Reviewed by Glenn Erickson
Following up on their rather good double feature presentation of
Battle Beyond the Sun & Star Pilot,
Retromedia graces us with a pair of Russian fairy tale fantasies in their altered American versions.
Purchased outright by American entrepreneurs, both were redubbed and their stories changed
considerably to better market them for audiences expecting more definable genres: one became a
"Sinbad" epic, and the other a science fiction film.
In the early 1990s Video Watchdog magazine had a series of interesting articles on the
original Russian movies,
identifying their maker as Alexsandr Ptushko, a camera veteran that had worked since the 1930s. His
biggest release in America was The Sword and the Dragon, a redub of a vast saga called
Ilya Muromets. Although the originals may have seen screenings in arthouse theaters in their
original forms, the Yankee redubs obscured the films' source by giving the actors and
technicians Anglicized names in the credits. For instance, in its transformation to The Magic Voyage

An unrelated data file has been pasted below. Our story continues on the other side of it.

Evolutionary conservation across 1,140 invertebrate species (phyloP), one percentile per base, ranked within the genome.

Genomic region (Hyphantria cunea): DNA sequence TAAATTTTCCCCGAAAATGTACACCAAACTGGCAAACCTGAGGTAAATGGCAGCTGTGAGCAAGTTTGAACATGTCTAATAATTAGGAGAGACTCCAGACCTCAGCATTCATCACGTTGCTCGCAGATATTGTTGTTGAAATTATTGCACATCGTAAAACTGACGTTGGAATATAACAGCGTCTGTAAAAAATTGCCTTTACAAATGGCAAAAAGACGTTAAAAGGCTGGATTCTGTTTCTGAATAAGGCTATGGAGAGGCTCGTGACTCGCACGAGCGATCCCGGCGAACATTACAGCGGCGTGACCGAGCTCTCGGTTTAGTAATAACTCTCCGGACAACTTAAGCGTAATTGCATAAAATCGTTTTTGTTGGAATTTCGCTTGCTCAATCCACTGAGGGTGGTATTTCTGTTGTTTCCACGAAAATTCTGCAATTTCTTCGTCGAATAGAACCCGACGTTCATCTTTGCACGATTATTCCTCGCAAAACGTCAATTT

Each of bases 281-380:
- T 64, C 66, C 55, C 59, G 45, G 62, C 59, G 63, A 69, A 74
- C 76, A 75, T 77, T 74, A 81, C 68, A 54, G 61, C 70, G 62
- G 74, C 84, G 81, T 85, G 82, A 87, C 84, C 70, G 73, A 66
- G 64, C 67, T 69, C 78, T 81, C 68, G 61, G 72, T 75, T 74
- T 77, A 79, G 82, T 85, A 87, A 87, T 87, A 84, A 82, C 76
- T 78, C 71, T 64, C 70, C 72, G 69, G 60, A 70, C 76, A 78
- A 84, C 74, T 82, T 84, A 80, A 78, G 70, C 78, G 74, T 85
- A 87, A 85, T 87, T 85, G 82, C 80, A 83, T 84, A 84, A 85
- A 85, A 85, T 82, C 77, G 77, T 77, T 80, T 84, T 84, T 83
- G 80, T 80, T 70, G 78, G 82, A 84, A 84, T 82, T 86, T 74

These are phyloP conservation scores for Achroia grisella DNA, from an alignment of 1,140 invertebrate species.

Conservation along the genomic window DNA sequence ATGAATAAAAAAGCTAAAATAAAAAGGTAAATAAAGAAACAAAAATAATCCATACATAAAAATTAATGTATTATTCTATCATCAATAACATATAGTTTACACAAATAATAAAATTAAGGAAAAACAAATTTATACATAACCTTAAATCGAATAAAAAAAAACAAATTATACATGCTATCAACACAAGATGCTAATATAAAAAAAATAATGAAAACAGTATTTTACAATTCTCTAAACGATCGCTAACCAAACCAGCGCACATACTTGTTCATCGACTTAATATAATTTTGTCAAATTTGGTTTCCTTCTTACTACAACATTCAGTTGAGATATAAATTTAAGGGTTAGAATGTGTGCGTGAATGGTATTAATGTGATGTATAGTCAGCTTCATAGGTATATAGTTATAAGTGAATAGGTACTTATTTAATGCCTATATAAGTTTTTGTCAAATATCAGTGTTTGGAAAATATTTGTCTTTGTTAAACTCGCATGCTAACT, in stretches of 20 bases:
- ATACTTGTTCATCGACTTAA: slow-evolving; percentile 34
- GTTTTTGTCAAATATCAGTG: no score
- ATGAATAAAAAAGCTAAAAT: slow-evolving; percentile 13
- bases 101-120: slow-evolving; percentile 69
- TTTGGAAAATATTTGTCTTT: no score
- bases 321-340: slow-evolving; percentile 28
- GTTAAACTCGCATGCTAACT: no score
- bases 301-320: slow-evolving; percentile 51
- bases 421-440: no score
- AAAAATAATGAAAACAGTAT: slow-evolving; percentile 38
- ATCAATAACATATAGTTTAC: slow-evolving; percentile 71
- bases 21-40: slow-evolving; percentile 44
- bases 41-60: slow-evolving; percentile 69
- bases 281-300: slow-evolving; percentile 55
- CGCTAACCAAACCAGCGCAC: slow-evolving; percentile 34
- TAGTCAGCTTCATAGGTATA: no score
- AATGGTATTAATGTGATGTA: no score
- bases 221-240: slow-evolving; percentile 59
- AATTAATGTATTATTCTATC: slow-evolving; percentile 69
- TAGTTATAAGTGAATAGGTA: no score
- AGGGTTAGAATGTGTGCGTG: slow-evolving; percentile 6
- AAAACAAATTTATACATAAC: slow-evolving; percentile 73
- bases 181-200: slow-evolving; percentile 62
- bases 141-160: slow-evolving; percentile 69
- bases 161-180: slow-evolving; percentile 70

of Sinbad by Roger Corman's acolyte Francis Coppola, Ptushko's directorial credit was changed
to "Joseph Moss," with the whole film listed as being produced by a company called "Mossfilm."
Cold War seems to have provided an excuse for all kinds of cultural piracy. Today these titles are slowly
being released on Region One discs by the Ruscico company - in their original versions. Retromedia
gives us a good opportunity to see how they were vandalized for American screens.
The Magic Voyage of Sinbad
1953 / 80 min. / Sadko
Starring Sergei Stolyarov, Alla Larionova, Yelena Myshkova
Cinematography Fyodor Provorov
Production Designer Yevgeni Svidetelev
Art Direction Yevgeni Kumankov
Original Music Nikolai Rimsky-Korsakov
Written by Konstantin Isayev
Directed by Aleksandr Ptushko
Sailor Sinbad (originally Sadko; Sergei Stolyarov) bemoans the misery of his homeland, but is
castigated by the wealthy merchants when he asks for their aid to sail in search of the Bird